Imaginative play is the favorite activity here in Grrrlville. It is even more popular than television (maybe because we have no cable or reception?!).
When Pearl and Carrie were toddlers they liked to "tell stories." At first they used plastic animals and human figures as characters. They would tell the stories, and we would all move our characters according to what they said. Papa Pig gives birth to baby T-Rex? No problem. Little girl celebrates her birthday inside of a tea cup with Alice? Sure.
Their favorite stories when they were young were:
- character has a birthday
- character has to go to the doctor
- first day of preschool
- trips or adventures
We like to incorporate into the stories messages that our children might resist otherwise. Perhaps the mouse should try using his words before devouring that lion? It also gives us a chance to help them expand their vocabularies and knowledge without actually instructing. As we run from the ottoman to the door, our characters "dash" or "flee" or "gallop" or even "fly."
Now that they're older, Pearl and Carrie have graduated to "acts." We did not initiate the transition. Pearl started it, and of course Carrie followed close behind her. Many of these acts start with characters from books or movies that they know well. Instead of using the toy animals as the characters, they act out the parts.
A great way to start drama with your preschoolers is to offer them the chance to act out some favorite books. Let me warn you, however, that when it comes to acting, all books are not equal. Sometimes a favorite book is a real dud on the "stage." Our girls loved Time for Bed by Mem Fox when they were young, but it didn't work very well for acting because there's no plot.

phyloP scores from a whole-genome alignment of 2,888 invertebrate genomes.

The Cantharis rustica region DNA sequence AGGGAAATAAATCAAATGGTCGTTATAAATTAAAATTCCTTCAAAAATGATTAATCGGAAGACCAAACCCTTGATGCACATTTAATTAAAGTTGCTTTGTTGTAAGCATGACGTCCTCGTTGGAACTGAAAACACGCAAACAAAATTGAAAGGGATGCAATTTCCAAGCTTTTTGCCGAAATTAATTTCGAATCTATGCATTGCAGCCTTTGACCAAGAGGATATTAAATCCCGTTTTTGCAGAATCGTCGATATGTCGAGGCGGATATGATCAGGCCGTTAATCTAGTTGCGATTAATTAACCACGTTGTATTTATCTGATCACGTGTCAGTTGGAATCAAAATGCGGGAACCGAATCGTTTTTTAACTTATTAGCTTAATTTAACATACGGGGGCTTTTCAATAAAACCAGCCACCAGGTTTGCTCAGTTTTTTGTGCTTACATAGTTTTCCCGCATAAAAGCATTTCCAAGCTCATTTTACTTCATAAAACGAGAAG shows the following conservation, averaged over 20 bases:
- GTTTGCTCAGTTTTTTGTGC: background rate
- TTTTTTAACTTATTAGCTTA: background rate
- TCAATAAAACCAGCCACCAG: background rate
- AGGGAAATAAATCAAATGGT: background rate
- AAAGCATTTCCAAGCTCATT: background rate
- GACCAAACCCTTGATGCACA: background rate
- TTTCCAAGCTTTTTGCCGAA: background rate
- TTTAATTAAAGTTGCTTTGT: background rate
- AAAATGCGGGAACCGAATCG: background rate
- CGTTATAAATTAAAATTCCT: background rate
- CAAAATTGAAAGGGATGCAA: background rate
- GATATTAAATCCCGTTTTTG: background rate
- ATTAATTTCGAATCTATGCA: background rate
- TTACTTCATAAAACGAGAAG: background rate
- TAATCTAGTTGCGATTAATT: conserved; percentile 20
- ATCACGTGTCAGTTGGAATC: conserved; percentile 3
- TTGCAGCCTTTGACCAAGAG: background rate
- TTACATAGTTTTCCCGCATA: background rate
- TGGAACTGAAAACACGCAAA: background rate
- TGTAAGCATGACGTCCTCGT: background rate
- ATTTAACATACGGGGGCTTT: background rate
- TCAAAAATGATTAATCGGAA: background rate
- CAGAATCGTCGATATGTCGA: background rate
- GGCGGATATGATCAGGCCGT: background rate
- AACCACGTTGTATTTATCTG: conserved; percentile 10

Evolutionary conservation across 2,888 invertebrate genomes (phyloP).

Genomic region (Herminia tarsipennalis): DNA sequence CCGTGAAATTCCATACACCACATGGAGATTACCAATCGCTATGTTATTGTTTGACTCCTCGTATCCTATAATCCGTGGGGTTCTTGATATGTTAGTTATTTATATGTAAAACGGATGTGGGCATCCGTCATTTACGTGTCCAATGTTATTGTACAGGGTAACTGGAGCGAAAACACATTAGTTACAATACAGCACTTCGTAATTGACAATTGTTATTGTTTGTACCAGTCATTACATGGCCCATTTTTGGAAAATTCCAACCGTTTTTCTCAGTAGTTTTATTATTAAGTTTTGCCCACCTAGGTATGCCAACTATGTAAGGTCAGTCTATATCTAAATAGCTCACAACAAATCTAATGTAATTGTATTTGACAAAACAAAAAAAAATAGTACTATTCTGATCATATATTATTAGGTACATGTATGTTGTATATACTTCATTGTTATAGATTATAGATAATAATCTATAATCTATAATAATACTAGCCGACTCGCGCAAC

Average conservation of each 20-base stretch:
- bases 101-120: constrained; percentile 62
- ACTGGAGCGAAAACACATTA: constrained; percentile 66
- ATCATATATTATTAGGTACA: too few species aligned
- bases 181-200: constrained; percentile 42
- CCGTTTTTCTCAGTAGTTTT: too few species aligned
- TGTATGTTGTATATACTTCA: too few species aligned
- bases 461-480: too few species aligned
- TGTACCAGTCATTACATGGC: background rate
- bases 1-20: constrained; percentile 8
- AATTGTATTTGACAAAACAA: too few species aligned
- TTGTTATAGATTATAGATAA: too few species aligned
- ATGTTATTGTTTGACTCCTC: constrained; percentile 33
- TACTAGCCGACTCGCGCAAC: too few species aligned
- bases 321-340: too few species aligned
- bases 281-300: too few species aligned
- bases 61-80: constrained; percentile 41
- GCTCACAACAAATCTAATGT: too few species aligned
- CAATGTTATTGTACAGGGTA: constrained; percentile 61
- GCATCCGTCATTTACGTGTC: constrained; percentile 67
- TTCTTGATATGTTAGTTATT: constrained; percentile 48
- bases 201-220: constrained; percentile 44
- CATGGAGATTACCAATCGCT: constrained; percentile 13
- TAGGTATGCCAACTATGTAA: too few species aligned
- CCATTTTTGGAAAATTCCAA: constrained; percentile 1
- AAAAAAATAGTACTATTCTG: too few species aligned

This is how we do it. Read the book once. Ask "Who are the characters?" Once this is determined, reread the book. Then ask, "What character would you like to be?" Then reread the story pausing after each sentence or page so that your kids can act it out.
Here are a few books that have worked well for us:
Click, Clack, Moo: Cows That Type by Doreen Cronin
Buster by Denise Fleming
Amazing Grace by Mary Hoffman
Whistle for Willie by Ezra Jack Keats
Where the Wild Things Are by Maurice Sendak
For younger children or children who are hesitant about this kind of play, some good books might include:
From Head to Toe by Eric Carle
My Many Colored Days by Dr. Seuss
Here are a few guidelines that have worked well for us:
* no props or costumes unless they're made by your child
* let your child be the director and ask him/her where to stand and what to do
* instead of making suggestions, model
* no corrections from the parent, unless safety is involved
I learned the core elements of this activity from my work with Rice University's School Literacy and Culture Project. If you're interested in the pedagogy, it comes from books by Patsy Cooper and Vivian Paley.
Your feedback is welcome!
[illustrations are from Whistle for Willie by Ezra Jack Keats